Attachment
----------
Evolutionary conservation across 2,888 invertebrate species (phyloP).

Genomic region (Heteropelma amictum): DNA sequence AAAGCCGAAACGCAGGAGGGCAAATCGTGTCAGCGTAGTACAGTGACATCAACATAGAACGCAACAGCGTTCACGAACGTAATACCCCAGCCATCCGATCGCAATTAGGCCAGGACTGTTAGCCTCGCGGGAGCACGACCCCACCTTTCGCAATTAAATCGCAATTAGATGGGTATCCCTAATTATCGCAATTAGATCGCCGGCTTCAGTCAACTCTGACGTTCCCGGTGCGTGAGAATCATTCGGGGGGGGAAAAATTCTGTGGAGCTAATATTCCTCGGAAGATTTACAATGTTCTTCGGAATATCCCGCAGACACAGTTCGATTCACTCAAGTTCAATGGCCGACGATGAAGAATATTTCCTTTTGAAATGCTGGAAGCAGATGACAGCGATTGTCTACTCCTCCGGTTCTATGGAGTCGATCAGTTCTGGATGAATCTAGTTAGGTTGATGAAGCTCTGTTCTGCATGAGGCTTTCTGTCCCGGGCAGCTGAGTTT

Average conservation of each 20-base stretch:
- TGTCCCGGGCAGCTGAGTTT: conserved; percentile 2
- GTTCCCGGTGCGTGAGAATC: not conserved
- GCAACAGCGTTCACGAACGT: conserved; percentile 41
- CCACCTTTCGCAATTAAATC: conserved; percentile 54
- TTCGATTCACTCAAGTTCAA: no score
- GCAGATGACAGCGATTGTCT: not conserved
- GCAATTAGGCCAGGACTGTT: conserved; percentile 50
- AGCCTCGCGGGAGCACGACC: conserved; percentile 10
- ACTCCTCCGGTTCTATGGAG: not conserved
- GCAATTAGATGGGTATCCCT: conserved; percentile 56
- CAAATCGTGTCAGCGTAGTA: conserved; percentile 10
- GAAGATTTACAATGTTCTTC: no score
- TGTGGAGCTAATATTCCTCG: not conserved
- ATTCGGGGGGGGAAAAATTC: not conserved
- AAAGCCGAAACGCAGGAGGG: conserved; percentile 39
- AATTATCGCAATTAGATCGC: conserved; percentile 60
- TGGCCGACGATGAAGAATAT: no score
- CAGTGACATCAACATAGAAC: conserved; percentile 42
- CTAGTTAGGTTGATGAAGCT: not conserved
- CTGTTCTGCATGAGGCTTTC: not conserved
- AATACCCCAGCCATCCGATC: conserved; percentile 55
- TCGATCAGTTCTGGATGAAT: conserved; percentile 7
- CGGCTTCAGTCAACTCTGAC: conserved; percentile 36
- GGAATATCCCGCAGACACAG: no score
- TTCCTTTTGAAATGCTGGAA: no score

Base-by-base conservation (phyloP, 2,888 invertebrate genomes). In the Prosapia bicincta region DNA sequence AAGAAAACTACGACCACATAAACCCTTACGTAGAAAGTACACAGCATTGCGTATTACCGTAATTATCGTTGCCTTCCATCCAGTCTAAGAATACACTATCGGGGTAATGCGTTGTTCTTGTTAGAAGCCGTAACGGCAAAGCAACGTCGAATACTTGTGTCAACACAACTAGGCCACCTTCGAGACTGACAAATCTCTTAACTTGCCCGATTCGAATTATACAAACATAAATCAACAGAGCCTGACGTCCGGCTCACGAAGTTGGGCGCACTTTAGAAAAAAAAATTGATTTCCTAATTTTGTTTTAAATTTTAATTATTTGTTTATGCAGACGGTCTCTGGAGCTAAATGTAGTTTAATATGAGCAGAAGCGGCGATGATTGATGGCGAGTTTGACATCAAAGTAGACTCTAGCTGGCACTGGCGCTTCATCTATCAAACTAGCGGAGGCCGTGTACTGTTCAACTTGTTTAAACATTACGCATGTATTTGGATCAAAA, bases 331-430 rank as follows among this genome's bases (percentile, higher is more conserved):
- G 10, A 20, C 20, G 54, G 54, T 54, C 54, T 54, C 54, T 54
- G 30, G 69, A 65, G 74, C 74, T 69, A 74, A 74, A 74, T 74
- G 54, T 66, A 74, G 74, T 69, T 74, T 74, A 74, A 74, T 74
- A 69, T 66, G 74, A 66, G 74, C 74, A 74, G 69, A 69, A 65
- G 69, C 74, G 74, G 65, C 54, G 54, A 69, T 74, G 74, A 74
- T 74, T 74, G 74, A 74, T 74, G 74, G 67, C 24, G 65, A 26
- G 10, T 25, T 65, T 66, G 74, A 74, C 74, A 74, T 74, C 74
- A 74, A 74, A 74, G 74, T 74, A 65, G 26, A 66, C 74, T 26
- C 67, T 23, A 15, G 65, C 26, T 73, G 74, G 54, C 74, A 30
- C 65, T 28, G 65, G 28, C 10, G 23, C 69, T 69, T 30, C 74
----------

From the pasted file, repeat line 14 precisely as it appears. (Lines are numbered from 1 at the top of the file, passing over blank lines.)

- CAAATCGTGTCAGCGTAGTA: conserved; percentile 10